ANKARA, Turkey — Authorities investigating former President Turgut Ozal’s death in office in April 1993 found traces of toxic material in samples from his exhumed body but could not conclude he died of poisoning, Turkey’s state-run news agency said Wednesday.
Forensic experts exhumed Ozal’s body in October and tested samples for possible poisoning after an official report concluded that his death was suspicious.
The Anadolu Agency, quoting from a forensic report submitted to prosecutors, said “cadmium and DDT” were detected in Ozal’s body but that officials could not say the cause of death was poisoning.
Prosecutors have not made the report public, and it was unclear whether the autopsy had concluded what did cause Ozal’s death.
When Ozal, who had undergone triple bypass surgery in 1987, died, doctors blamed heart failure. But no autopsy was performed, and family members have long claimed the president might have been poisoned.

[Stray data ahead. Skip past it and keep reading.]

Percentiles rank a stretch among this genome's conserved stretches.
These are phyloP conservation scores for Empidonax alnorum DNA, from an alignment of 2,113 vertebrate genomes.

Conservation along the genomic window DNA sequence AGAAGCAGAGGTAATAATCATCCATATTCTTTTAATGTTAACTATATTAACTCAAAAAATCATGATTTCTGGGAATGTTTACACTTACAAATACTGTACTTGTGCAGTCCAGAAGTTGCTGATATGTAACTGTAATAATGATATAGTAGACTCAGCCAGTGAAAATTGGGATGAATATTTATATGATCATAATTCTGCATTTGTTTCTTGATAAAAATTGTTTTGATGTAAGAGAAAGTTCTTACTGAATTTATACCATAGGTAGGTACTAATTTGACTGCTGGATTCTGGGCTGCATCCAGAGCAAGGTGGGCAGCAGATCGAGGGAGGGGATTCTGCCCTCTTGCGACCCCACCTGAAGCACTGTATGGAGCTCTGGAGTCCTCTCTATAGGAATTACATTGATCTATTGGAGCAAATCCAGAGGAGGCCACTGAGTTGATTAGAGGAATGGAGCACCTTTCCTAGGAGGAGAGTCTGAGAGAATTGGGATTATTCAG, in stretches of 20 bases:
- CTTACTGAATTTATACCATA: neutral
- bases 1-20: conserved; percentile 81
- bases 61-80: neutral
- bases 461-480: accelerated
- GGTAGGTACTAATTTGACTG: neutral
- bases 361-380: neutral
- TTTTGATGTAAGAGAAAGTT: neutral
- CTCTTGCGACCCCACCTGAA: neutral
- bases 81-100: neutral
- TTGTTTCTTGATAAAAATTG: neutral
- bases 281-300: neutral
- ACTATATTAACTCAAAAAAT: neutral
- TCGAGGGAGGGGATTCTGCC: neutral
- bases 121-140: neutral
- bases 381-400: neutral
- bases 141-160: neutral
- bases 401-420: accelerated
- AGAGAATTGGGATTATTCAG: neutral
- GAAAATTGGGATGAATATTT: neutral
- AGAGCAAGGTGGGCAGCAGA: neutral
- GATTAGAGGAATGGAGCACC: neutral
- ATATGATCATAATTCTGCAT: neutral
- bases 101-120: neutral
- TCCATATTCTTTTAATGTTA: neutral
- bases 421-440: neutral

Ozal’s pro-Western policies helped modernize Turkey and gave the U.S.-led coalition a strategic ally during the Persian Gulf War.
But the president, who is of Kurdish origin, was allegedly preparing to announce a plan to reconcile with the Kurdish minority as a war by Kurdish rebels for autonomy in southeastern Turkey was reaching a peak.
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